(b) Play a shot to pot your last remaining group ball(s) and the black to win a frame
provided initial contact is with a ball of your group and all balls are potted.
(c) Play the black ball ( when the black ball is a ball ‘on’ ) onto an opponent’s object
ball and pot both balls to win the frame.
In combination shots following a foul, use a free shot to make initial contact with
any ball. For example you may play an opponent’s ball onto the black ball to pocket
the black and win the frame, provided you are ‘on’ the black ball. In this instance is
not necessary to pot the opponent’s ball ( see rule 6b ).

It is a foul if a ball leaves the playing surface, does not return by its own means and
so remains off the playing surface ( other than when potted ).
Balls are returned to the table as follows ...
(a) If a cue ball, it is played from baulk.
(b) Object balls are re-spotted.
If a ball returns to the table ‘by its own means’ then ....
(a) It is not a foul if a ball leaves the playing surface runs along a cushion and
drops back onto the surface before coming to rest or falling into a pocket ( provided
other requirements of a legal shot are fulfilled ).
(b) It is a foul if a ball leaves the playing surface and contacts a person, or an
object that is not part of the table, and then returns to the surface. So, if a ball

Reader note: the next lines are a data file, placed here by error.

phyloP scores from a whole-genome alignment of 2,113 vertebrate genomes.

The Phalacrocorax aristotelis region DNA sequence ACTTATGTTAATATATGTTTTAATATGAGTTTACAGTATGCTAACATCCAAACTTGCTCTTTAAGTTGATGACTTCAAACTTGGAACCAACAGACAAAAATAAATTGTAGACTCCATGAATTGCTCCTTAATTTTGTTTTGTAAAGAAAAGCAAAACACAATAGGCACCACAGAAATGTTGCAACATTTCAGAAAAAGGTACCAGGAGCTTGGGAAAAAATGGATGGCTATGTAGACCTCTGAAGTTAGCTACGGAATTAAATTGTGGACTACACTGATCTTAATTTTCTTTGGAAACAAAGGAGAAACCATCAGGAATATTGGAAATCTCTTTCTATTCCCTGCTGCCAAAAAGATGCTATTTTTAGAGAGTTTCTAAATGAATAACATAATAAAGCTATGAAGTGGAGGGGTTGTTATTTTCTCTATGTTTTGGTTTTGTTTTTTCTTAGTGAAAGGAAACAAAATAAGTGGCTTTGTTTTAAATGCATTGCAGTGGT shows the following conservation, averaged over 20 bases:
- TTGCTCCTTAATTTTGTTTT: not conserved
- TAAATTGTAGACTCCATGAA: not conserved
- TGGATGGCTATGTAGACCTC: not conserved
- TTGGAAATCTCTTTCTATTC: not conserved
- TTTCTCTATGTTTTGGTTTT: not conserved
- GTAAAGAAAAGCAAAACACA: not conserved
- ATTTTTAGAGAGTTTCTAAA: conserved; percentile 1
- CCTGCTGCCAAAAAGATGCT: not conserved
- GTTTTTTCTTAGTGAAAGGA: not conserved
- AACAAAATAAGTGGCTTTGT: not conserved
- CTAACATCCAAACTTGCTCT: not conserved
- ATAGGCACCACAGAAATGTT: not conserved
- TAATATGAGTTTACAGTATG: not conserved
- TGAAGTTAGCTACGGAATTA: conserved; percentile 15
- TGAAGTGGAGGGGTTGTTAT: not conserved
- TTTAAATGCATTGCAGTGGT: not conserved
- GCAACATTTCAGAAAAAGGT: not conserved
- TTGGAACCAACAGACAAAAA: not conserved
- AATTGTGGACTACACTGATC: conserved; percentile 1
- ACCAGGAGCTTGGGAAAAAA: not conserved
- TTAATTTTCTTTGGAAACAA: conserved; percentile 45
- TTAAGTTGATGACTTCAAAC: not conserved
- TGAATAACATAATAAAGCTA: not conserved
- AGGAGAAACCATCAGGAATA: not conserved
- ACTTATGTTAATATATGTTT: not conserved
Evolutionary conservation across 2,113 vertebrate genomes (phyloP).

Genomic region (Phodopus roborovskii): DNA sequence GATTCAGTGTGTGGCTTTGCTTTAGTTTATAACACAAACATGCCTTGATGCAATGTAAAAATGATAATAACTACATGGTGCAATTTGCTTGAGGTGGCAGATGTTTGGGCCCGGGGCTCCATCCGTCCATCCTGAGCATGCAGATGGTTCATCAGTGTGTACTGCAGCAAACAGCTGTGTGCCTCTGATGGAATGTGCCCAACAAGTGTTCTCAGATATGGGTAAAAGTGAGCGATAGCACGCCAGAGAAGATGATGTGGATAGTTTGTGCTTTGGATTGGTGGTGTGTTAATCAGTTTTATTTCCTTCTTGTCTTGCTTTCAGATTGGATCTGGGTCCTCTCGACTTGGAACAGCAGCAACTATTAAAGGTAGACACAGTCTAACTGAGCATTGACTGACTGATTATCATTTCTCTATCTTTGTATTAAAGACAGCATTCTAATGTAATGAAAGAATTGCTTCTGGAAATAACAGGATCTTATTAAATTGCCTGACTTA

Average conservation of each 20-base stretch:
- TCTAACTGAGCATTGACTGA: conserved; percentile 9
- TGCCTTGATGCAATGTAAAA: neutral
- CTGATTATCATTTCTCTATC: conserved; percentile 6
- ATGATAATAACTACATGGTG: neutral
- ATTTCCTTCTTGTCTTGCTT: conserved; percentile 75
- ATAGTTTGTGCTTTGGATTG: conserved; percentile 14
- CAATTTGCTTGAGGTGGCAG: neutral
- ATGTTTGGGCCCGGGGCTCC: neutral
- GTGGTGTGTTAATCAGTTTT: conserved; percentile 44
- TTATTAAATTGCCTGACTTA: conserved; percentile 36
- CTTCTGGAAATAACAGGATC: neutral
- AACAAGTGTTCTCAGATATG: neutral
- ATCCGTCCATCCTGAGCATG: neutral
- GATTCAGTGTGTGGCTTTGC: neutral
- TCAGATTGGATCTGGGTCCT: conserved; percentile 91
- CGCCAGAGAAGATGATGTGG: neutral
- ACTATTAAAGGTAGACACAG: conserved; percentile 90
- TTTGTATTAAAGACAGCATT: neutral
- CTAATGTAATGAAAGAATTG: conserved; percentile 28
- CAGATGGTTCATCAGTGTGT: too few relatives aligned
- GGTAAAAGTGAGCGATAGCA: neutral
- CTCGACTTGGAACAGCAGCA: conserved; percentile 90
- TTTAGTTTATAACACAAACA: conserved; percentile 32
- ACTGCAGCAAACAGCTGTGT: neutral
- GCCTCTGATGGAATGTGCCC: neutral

leaves the surface, contacts a block of chalk and returns to the table, it is a foul.

If a cue ball, it is returned to the table and played from baulk.
An object ball is re-spotted with its centre point on the black spot or as near as
possible to that spot in a direct line between the spot and the centre point of the
cushion which lies furthest from the baulk line.
Object balls are re-spotted in the following order ....
(a) Black ball.
(b) Red ( or blue or solid 1-7 ) balls.
(c) Yellow ( or striped 9-15 ) balls.
Return balls as close as possible to other balls but without touching.

There is NO penalty if balls are moved in these circumstances ....
(a) By persons other than the players taking part in the frame OR
(b) As a result of players being bumped OR
(c) Events deemed out with a player’s control.
The referee will return balls as closely as possible to their original positions.
A player may not use chalk or other object as a marker.
It is not a foul to place chalk on the table while in control but it should be removed
before an opponent addresses the table.
Intentional marking, such as leaving chalk in a position to aid a shot, is a foul.

(a) If a ball falls into a pocket without being hit by another ball, after having been
motionless for five seconds or longer, and being no part of any stroke in progress, it
is replaced and play continues.
(b) If a ball falls into a pocket ‘by itself’ during a shot, so that it would have been hit
by another ball were it still there, then it is replaced and all other balls that moved
during the shot are returned to their former positions prior to the next shot.
The player then plays the same shot OR chooses a different shot if so wished.
(c) If a ball balances momentarily on the edge of a pocket and then falls it counts
as in the pocket and will not be replaced.

When the cue ball makes first contact with an ‘on’ object ball which is ‘frozen’ to a
cushion it is a foul if the shot does not subsequently result in ....
(a) A ball being potted OR
(b) The cue ball contacting a cushion OR